·     An increasing need for more responsive investment in the transport network at a local level.

9.       Unfortunately, the response to these challenges is tempered by the impact of Council’s Emergency Budget, the effect of Covid-19 on public transport fares (leading to reduced operational funding for AT), and a strong likelihood that Waka Kotahi funding will not reach previously assumed levels.

10.     It has been assessed that about 95per cent of the available funding from Council and Government is needed to run the transport system, maintain the quality of the system (renewals and maintenance) and deliver committed/contracted /under construction projects. This means that there is very little headroom for new investment and that there will be hard trade-offs, including the deferring of many important projects. 

11.     At its meeting on 11 March the Planning Committee unanimously endorsed the draft RLTP.  ATAP itself was released on Friday 12 March. The RTC formally approved the draft RLTP for public consultation at its meeting on 23 March 2021.

12.     The current timeline for development of the RLTP is as follows:

Date

Action

23 March

RTC considers draft RLTP for public consultation

29 March-2 May

Proposed dates for public consultation

May

Evaluation of public consultation

27 May

RTC review final draft RLTP

3 June

Governing Body review RLTP for endorsement

June

AT Board reviews RLTP for final approval

01 July

RLTP operational

 

13.     As a regional programme it is appropriate that the primary engagement focus sits with the Governing Body through the Planning Committee.

14.     However, as the RLTP has important local impacts AT recognizes the importance of seeking local board views to ensure these are included in the information given to the RTC and Governing Body to inform their decision making. To this end, AT has the following engagement planned:

Date

LB Engagement

15 Feb

AT attended the Chairs Forum to give an overview on the RLTP process, to outline how the RLTP is put together and finally what the process is for LB input.

29 March – 2 May

Workshops with all local boards to discuss the RLTP.

4 – 18 May

AT will write reports for local boards to pass resolutions to officially record their feedback on the RLTP.

3 June

Local boards could use their statutory input slot at a Governing Body Meeting (Planning Committee) to give their views on the RLTP.

 

Tātaritanga me ngā tohutohu

Analysis and advice

15.      The draft Long-term Plan proposal is to reinstate the Local Board Transport Capital fund back up to $20 million per annum for the next ten years. On this basis the proposed RLTP includes $200 million for Local Board initiatives. However, it should be noted that this is contingent on the Mayor’s proposed rates increase of 5per cent.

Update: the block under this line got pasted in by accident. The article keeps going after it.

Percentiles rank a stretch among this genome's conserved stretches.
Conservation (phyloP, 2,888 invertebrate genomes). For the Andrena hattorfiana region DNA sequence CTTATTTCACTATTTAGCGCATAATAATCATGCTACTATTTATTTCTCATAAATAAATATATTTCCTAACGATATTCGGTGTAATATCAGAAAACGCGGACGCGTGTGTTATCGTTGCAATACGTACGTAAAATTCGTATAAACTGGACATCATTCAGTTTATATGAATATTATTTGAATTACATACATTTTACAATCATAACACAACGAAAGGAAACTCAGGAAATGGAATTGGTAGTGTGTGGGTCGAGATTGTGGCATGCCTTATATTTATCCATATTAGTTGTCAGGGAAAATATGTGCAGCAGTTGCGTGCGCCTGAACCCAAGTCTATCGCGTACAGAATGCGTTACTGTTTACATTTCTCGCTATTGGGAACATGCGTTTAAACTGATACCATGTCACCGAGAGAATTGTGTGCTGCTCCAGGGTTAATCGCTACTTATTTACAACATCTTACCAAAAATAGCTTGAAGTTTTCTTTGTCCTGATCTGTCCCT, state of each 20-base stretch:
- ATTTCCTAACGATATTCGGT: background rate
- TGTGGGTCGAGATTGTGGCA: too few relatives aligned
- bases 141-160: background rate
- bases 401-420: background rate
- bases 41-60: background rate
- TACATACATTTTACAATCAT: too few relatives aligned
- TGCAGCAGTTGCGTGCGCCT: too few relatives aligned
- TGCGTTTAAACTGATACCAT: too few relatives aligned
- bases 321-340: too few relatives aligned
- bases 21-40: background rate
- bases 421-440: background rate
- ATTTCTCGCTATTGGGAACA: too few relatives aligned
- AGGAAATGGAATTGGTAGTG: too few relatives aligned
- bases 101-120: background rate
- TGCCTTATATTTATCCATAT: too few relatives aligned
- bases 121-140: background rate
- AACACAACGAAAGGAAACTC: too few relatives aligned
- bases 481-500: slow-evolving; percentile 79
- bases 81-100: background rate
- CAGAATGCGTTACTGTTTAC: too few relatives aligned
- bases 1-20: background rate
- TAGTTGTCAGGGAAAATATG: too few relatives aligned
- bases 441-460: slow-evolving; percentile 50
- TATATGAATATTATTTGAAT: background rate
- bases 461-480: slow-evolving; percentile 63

16.      The below tables summarises projects that are planned to be delivered in the Local Board area and surrounding areas and could be of benefit to residents from Waitematā Local Board area.

#

AT Projects

Duration

10 Year Capital Expenditure ($M)

19

Northwest Bus Improvements

2021/22 - 2022/23

85.0

56

Downtown Crossover Bus Facilities

2026/27 - 2030/31

220.0

57

Wynyard Quarter Integrated Road Programme

2022/23 - 2024/25

46.1

61

Midtown Bus Improvements

2021/22 - 2030/31

131.7

62

Albert and Vincent Street Bus Priority Improvements

2027/28 - 2030/31

8.1

63

CRL Roadside Projects

2022/23 - 2023/24

7.3

66

Carrington Road Improvements

2026/27 - 2030/31

54.6

72

Downtown Ferry Basin Redevelopment

2021/22

2.0

 

17.      The below tables summarises projects within larger programmes, that are planned to be delivered in the local board area and surrounding areas and could be of benefit to residents from Waitematā.

#

Project from a Programme

Underlying Programme

23

Point Chevalier to Westmere, Waitematā Safe Routes and Great North Road

Urban Cycleways (AT)

29

Symonds Street, New North Road, Sandringham Road, Mt Eden Road, Ponsonby Road and Great North Road corridors

Connected Communities (AT)

58

Fanshawe Street

Safety (AT)

59

Hobson Street / Nelson Street

Safety (AT)

60

The Strand Special Vehicle Lane

Network Performance / Optimisation

 

18.      The below table summarizes projects being delivered by Waka Kotahi that are planned to be delivered in the local board area and surrounding areas and could be of benefit to residents from Waitematā.

 

Non-AT Projects

Responsible Agency

10 Year Capital Expenditure ($M)

24

Northern Pathway (Westhaven to Akoranga)

Waka Kotahi

360.0

41

Wiri to Quay Park

KiwiRail

209.0

63

City Rail Link

CRLL

2,600.0

 

19.      The below maps correspond to the above tables and shows the location of the projects:

            Map

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Map

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Graphical user interface

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20.    The below table outlines objectives from the local board plan that are approached in the RLTP

Objectives

RLTP outcomes

Improve safety for all road users particularly around schools.

The RLTP includes:

·      Over $650million of AT investment to deliver the AT Safety Programme, which will deliver improvements targeted towards speed management, high risk intersections, high risk corridors and vulnerable road users.

·      $100 million for minor improvements across the network.

·      $193 million of Waka Kotahi investment to deliver the state highway Safer Networks Programme.